Knee: "That was the financial distress you were in when you visited your father, correct?"
Oland: "It was not financial distress. I agree it was tight but …"
Knee: "You had no resources left except taking money on your credit card that morning but sir, you're going to suggest today you were not financially distressed?"
Oland: "No, if I felt distressed I would have taken [steps] to rectify it."
Knee: "Borrow more money?"
Oland: "Sure, yes."
The Crown has suggested the extramarital affair Richard Oland was having with local realtor Diana Sedlacek might have also played a role in his death. Prosecutors contend Dennis Oland "did not approve."
Lacy: "You knew about the affair with Diana Sedlacek, [the prosecutors] say. Is that true?"
Oland: "I knew of a rumour of the affair, yes."
Lacy: "Did you have any discussion with your dad about any affairs he might have been having?"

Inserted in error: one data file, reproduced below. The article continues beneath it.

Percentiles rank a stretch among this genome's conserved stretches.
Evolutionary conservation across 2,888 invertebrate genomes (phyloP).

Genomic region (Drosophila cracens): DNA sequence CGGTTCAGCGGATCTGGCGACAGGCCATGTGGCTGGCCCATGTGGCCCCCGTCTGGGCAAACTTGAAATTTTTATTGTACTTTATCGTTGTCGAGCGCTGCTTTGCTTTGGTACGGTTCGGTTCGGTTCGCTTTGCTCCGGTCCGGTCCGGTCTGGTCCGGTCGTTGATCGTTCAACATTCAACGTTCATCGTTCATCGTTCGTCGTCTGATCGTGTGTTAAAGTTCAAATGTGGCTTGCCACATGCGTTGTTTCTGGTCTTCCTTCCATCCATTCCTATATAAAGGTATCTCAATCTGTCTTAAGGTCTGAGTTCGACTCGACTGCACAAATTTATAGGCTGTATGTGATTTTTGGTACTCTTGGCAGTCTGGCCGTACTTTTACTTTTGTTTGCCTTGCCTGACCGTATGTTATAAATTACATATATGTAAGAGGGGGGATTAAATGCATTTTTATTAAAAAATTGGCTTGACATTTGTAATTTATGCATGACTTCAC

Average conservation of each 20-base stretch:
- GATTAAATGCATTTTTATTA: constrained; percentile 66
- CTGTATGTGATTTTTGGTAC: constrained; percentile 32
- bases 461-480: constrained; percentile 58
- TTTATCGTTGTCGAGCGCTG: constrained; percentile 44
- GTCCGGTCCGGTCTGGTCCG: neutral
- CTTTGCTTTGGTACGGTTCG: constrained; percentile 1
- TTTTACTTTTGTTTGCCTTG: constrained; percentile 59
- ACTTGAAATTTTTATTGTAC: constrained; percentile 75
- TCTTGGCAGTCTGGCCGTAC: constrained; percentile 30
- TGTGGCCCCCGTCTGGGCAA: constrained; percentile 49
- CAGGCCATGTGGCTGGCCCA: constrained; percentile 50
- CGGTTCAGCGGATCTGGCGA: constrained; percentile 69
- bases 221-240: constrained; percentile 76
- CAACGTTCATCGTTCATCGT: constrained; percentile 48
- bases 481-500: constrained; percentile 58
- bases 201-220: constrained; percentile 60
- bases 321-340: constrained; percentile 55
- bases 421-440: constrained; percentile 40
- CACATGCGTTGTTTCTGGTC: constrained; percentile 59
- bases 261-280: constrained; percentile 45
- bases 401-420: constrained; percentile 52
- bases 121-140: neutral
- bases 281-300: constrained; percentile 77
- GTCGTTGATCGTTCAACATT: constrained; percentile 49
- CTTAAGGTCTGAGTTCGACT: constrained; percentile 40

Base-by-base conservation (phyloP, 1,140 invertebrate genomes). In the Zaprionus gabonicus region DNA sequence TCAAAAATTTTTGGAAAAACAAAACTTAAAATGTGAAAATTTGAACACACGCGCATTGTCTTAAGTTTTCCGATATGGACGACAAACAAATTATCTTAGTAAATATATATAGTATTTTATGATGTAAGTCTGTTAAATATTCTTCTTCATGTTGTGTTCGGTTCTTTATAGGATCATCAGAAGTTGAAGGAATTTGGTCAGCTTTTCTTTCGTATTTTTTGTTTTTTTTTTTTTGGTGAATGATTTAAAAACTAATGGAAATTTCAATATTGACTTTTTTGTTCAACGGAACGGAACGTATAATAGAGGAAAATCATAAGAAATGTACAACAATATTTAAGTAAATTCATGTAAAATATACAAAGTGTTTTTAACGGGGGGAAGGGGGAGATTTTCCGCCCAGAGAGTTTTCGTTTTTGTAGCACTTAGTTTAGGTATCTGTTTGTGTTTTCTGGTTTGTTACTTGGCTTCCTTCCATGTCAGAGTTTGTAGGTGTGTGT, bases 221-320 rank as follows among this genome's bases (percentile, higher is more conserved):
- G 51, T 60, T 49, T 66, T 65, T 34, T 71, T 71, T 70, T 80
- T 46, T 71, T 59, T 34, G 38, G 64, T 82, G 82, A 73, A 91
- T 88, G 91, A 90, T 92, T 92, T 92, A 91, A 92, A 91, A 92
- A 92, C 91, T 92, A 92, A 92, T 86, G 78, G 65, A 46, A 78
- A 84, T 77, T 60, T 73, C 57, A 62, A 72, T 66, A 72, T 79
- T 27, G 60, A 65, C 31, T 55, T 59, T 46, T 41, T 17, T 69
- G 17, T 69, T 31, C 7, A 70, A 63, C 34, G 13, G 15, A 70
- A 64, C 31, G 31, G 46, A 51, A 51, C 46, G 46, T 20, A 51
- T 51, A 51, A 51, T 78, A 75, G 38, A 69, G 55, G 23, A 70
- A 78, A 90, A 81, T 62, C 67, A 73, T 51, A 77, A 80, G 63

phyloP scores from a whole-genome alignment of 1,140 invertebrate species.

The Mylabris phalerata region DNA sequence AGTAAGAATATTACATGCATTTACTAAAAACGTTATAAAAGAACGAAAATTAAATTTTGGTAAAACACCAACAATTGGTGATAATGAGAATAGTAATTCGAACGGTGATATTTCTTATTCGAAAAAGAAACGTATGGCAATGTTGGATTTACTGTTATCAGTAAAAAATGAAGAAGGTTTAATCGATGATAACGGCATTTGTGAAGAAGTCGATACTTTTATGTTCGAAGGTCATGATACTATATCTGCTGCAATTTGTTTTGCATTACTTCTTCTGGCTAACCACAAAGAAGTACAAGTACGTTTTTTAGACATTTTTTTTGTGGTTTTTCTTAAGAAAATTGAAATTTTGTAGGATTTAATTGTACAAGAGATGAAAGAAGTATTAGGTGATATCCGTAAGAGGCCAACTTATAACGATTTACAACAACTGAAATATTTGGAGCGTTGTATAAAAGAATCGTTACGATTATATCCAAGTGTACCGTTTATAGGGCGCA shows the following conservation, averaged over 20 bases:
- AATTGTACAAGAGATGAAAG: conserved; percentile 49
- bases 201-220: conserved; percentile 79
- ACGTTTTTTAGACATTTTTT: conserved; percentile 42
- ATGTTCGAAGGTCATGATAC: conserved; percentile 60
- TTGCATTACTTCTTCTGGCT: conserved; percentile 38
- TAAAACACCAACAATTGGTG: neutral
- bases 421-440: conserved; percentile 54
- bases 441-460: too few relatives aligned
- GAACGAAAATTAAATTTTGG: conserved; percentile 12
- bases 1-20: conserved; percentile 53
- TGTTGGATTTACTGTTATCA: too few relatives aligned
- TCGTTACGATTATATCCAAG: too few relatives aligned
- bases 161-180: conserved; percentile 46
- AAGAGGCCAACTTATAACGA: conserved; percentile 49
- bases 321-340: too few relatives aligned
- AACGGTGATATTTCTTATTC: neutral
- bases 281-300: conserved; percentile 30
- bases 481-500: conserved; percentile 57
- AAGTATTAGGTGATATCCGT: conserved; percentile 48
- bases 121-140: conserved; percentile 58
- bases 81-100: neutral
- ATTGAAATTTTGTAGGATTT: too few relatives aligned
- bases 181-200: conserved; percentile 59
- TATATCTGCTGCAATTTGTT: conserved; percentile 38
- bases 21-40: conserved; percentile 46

Lacy: "Do you recall having raised that issue with anyone else?"
Oland: "Yes, with Bob McFadden . … He was over at my office a year or two before dad died and it was there that I broached it with him. I asked him if knew anything about it and I think I even said, 'You don't have to answer.' And I just, I think I further said, 'Perhaps you might suggest to him that he keep it quiet or tone it down,' or I may have also said, 'or consider ending it.'"
Lacy: "Is there anything beyond that that you said to Bob McFadden about the affair and what he should do about it or what you would do about it?"
Oland: "No, I don't recall anything like that, no."